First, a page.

2012 Arctic Cat M1100 Turbo Sno Pro Review
The first serious production turbocharged mountain sled
Story by Matt Allred, Photography by Jake Allred & Arctic Cat, Jul 26, 2011
We love an insanely fast fighter jet. We all crave power for vertical climbs into the stratosphere. Being a typical Middle Class dude living in Southeast Idaho, I canít afford an F-22 Raptor. I suppose, you canít either. Yet, Arctic Cat has helped us earthlings be a pilot for a day and more. Throttle up an M1100 Sno Pro turbo from Arctic Cat and feel F-22-like G-forces for the snow.
We reported earlier about Catís new ProClimb M8 chassis. Sr. Editor Jerry Bassett has discussed Catís new ProCross chassis; these two chassis are wholly alike with vastly different missions. Call it, ďThe same, but not.Ē
But, what about this turbocharged Suzuki four-stroke twin in the ProClimb chassis? Let me answer this with an analogy. We know that four quarts of water canít be crammed into a two-quart pitcher. Cat, looking to save money by building a common chassis Ė as the other OEMs have done for several years now Ė was able to, with turbocharging, cram four quarts into two quarts. Thatís what itís all about. Coming up with a common chassis that houses a large turbocharged four-stroke with all its wiring and plumbing is beyond mechanical engineering 101.
Since its inception, Arctic Cat, with its big twin four-stroke turbo, has dominated grass and asphalt drags with its Sno Pro 1100; fastest production sled (in stock form) in the World, as Cat and others declare, with the evidence to support this. With this success, Cat looked to show its three competitors that a full factory-built turbocharged monster sled is right for the public.
Four-stroke mountain snowmobiles are not new to the mountain rider. Yamaha has been building such for years, beginning with the RX-1 Mountain, then Apex MTX and now the Nytro MTX. Yet, none of these come assembled from the factory with a turbocharger. (Though Yamaha is offering a turbocharger or a supercharger as an accessory for its 2012 Nytro MTX 163, which must be dealer installed.)
Here in a snapshot is the M1100 Sno Pro 162 and its twin, the HCR, which is also is turbocharged and is similar to the M1100 turbo Sno Pro except for some titanium parts and wider ski width.
The turbocharged M1100 Sno Pro, Limited, HCR, 50th, and all non-turbo models come in one track length only Ė 162. There is no 153-ish, though I deeply wish there was, especially for the HCR. That simplifies the buying decision. But, you must decide between housecat meows or mountain lion roar. But, this isnít a big surprise, as the M1000ís last two years was as a 162 Sno Pro. (Iím still in therapy knowing my champion M1000 received its pink slip.)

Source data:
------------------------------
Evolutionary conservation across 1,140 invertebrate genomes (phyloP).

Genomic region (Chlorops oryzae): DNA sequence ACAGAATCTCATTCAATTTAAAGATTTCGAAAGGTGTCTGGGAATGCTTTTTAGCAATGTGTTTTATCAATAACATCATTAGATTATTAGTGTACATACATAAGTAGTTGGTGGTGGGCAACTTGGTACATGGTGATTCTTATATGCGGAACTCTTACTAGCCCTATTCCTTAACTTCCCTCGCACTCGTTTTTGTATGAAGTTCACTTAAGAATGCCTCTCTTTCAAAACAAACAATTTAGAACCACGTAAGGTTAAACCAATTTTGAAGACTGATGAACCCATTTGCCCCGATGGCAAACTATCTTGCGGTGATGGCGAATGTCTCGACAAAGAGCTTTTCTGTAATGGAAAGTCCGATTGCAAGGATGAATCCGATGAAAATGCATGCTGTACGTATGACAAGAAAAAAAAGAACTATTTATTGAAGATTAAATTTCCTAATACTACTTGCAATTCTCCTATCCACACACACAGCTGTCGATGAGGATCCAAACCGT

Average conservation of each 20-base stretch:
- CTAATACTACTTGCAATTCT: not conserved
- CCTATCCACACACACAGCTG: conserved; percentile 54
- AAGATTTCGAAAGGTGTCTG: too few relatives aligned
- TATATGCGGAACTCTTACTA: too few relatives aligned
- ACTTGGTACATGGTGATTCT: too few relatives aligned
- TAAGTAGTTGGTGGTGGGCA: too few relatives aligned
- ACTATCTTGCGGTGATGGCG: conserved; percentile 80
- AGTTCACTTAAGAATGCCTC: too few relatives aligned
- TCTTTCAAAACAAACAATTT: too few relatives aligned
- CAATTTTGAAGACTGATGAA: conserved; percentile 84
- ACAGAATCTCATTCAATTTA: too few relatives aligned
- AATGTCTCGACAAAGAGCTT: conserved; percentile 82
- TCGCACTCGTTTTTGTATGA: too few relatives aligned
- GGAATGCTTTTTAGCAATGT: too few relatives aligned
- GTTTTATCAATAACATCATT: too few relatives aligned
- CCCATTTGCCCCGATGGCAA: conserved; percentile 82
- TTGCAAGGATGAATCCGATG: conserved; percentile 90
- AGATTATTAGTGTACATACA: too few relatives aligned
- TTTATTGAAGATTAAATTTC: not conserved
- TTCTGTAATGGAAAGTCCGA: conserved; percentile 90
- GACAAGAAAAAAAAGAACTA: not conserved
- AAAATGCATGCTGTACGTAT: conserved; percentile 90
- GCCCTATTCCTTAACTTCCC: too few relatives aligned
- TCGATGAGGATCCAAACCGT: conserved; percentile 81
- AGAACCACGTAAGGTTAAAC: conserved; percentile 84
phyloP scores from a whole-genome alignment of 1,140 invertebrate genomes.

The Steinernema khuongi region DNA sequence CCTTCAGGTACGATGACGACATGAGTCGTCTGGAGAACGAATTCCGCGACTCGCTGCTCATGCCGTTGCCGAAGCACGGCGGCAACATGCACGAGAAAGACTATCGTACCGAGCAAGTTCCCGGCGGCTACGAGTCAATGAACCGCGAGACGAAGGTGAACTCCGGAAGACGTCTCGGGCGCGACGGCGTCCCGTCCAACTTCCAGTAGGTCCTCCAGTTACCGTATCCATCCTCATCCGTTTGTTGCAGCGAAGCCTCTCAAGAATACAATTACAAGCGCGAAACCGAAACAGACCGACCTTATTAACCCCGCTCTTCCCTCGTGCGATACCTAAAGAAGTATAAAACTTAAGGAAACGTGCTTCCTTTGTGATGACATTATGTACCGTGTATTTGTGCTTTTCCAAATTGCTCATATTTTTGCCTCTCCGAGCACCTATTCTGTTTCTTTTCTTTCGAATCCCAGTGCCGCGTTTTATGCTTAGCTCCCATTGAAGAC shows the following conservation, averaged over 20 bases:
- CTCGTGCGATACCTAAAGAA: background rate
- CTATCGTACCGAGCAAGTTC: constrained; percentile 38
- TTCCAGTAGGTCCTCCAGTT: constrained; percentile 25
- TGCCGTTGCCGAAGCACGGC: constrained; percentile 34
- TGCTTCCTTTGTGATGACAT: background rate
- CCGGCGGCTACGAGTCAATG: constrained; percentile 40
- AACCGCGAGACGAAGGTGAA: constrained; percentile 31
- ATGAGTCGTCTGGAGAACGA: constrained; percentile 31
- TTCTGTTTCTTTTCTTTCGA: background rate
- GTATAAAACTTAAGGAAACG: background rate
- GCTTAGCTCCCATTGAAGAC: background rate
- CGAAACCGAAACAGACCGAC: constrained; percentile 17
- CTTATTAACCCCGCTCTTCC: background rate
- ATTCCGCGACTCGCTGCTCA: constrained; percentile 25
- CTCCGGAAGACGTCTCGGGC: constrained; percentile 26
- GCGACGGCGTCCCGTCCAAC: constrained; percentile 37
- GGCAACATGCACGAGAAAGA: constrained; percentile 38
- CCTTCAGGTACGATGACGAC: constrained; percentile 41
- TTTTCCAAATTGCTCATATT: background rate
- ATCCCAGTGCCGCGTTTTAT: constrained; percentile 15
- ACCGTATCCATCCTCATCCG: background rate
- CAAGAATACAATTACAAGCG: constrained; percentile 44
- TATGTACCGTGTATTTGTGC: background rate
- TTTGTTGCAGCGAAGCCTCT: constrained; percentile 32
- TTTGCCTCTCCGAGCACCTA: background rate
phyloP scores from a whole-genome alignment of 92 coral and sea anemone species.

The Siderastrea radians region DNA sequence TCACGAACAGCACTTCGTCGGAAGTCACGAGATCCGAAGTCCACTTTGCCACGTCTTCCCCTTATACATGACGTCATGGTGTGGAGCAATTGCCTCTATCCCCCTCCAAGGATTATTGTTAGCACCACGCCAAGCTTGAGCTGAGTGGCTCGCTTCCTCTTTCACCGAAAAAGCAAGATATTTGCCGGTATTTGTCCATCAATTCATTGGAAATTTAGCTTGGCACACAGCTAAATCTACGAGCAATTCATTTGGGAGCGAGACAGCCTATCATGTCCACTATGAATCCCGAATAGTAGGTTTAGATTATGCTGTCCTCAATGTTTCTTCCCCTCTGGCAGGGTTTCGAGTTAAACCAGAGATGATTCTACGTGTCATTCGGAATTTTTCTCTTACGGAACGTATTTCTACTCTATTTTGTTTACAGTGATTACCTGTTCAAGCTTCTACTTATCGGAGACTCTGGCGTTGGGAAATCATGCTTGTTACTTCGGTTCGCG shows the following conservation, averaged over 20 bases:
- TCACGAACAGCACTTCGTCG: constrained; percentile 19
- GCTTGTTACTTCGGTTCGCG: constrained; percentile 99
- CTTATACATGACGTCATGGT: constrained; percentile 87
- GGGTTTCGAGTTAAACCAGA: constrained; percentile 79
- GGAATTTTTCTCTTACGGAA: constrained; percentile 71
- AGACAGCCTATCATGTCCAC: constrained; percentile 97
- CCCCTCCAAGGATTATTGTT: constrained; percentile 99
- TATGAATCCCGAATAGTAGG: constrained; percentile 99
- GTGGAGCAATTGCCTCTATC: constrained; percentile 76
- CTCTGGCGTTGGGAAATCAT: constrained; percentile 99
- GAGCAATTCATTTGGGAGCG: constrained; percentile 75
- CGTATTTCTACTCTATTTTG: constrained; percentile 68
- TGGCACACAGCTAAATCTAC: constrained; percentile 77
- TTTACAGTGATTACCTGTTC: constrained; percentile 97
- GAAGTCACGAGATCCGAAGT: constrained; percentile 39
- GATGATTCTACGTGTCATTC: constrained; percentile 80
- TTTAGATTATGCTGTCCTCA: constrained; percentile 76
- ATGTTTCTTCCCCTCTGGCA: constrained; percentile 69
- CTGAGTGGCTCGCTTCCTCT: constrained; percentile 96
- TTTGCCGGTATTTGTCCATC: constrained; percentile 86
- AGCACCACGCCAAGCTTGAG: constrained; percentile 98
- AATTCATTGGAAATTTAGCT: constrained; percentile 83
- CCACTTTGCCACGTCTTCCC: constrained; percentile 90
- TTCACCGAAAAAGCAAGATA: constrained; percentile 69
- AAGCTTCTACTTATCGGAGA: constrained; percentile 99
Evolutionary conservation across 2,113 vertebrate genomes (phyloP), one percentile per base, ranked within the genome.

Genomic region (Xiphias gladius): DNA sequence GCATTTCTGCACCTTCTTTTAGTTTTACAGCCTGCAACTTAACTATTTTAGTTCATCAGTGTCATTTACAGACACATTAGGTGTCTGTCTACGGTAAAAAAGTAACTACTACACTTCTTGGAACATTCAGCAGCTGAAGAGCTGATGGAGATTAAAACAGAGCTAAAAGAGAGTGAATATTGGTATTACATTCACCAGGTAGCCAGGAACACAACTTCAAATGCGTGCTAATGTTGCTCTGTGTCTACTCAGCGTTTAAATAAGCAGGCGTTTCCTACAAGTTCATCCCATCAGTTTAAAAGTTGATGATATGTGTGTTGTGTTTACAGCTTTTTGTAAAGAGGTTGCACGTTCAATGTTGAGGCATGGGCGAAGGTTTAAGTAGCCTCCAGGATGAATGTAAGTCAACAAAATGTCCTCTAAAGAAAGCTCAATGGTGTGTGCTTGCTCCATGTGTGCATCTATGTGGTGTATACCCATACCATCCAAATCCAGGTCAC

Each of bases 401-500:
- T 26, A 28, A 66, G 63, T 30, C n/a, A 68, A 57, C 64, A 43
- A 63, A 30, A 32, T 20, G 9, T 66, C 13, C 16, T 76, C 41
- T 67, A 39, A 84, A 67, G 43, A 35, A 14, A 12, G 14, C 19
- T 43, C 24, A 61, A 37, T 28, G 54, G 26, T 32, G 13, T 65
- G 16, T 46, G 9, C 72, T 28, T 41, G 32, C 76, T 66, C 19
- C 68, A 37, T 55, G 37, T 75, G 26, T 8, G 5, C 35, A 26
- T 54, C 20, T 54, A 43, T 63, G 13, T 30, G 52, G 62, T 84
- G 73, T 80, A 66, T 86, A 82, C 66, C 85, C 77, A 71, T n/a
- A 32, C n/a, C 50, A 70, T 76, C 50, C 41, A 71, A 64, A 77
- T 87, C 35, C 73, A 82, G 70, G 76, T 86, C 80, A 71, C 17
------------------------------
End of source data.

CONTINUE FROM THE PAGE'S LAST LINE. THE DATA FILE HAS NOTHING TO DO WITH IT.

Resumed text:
Stuffed into the ProClimb chassis is the Arctic Cat and Suzuki designed two-cylinder four-stroke that squares out with a bore and stroke of 98 x 70 mm. Its displacement is 1056cc. A single Ė just one Ė 46mm throttle body feeds the big twin. The liquid cooled motor is lubricated through a dry sump. The actual turbo unit is mated to a stainless steel exhaust.
All the turbo boys share the same drive and brake systems, a six-post (rpm sensing) drive clutch, a 10.75-inch diameter roller cam driven, and a radial master cylinder hydraulic brake with the disc on the crossover drive shaft.
Front suspension travel is 9-inches with the rear suspension traveling 16.5-inches. Bump soak on the rear is controlled by the M rear suspension with a Fox Zero Pro (IFP) shock on front arm and a Fox Float 2 shock on the rear arm. Likewise up front, the Arctic Race Suspension is coupled with Fox Float 2 shocks and a sway bar. The HCR uses Fox Float EVOL shocks rather than Float 2s. Ski-width M1100s is 40- to 41-inches adjustable, except for the HCR which is 42- to 43-inch adjustable.
Standard features for the M1100 include: front sport bumper, electric start, low-height windshield, deluxe digital/analog gauge, electric gas gauge, low oil pressure light, coolant overheat light, clock, accessory outlet, high/low hand and thumb warmers, heated seat, hand guards, front sport bumper, and ice scratchers. The hand guards though are only available on the Limited. The heated seat is void on the HCR, a weight savings for the racer model.
Did you pick up on the perks? If not, then in repeat, ice scratchers, clock, accessory outlet and a heated seat (sorry HCR riders, no added weight for your racer). Now, being us baby boomers have come to cherish our heated handlebars, having a big four-stroke turning a big generator which throws a lot of wattage, a heated bun warmer is, well, far out.